The U.N. children's agency is still delivering aid to most parts of Afghanistan after the Taliban takeover and is quite hopeful for cooperation with Taliban representatives, the UNICEF field operations chief for the country said on Tuesday.
"We have ongoing discussions, we are quite optimistic based on those discussions. We have not a single issue with the Taliban in those field offices," Mustapha Ben Messaoud, UNICEF's chief of field operations in Afghanistan, told a U.N. briefing in Geneva.
Meanwhile, the top United Nations human rights official expressed fear on Tuesday for the safety of thousands of Afghans who have worked on human rights issues, while the U.N. refugee agency called for a halt to the forced deportation of Afghan asylum seekers.
"We are particularly concerned about the safety of the thousands of Afghans who have been working to promote human rights across the country, and have helped improve the lives of millions," Rupert Colville, spokesperson for Michelle Bachelet, the U.N. High Commissioner for Human Rights, told a briefing.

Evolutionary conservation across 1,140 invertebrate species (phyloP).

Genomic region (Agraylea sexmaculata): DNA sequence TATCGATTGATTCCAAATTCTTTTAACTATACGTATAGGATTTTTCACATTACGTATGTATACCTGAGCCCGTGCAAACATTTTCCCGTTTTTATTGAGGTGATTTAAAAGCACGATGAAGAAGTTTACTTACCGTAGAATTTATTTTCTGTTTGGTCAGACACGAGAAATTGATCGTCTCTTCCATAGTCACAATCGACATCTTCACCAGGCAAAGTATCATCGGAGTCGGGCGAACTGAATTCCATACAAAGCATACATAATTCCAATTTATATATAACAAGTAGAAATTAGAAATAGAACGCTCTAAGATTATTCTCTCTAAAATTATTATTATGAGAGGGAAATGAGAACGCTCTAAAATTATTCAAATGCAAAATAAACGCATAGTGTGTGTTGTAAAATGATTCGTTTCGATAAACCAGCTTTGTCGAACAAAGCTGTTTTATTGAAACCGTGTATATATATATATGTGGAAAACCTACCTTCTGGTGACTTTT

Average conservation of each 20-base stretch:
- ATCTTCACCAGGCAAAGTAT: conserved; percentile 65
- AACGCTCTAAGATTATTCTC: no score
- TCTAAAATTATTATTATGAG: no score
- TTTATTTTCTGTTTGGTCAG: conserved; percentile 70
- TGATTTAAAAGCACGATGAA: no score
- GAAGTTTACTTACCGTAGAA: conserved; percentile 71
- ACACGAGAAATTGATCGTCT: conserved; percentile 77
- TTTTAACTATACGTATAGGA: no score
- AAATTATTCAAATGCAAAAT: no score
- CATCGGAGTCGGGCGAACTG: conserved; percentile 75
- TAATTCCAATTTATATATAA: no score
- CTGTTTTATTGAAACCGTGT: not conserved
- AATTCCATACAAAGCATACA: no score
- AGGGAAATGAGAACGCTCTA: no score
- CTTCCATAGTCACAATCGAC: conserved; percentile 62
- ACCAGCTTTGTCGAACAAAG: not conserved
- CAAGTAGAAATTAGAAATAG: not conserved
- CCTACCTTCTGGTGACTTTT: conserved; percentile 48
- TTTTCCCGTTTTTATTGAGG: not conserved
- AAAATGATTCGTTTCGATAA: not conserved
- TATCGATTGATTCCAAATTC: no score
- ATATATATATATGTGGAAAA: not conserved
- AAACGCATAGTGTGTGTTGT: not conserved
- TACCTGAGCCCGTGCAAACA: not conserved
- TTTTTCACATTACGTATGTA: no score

Shabia Mantoo, a spokesperson of the U.N. refugee agency UNHCR, said it had issued a "non-return advisory" to states calling for a halt to forced returns of Afghan nationals including asylum seekers whose claims had been rejected.
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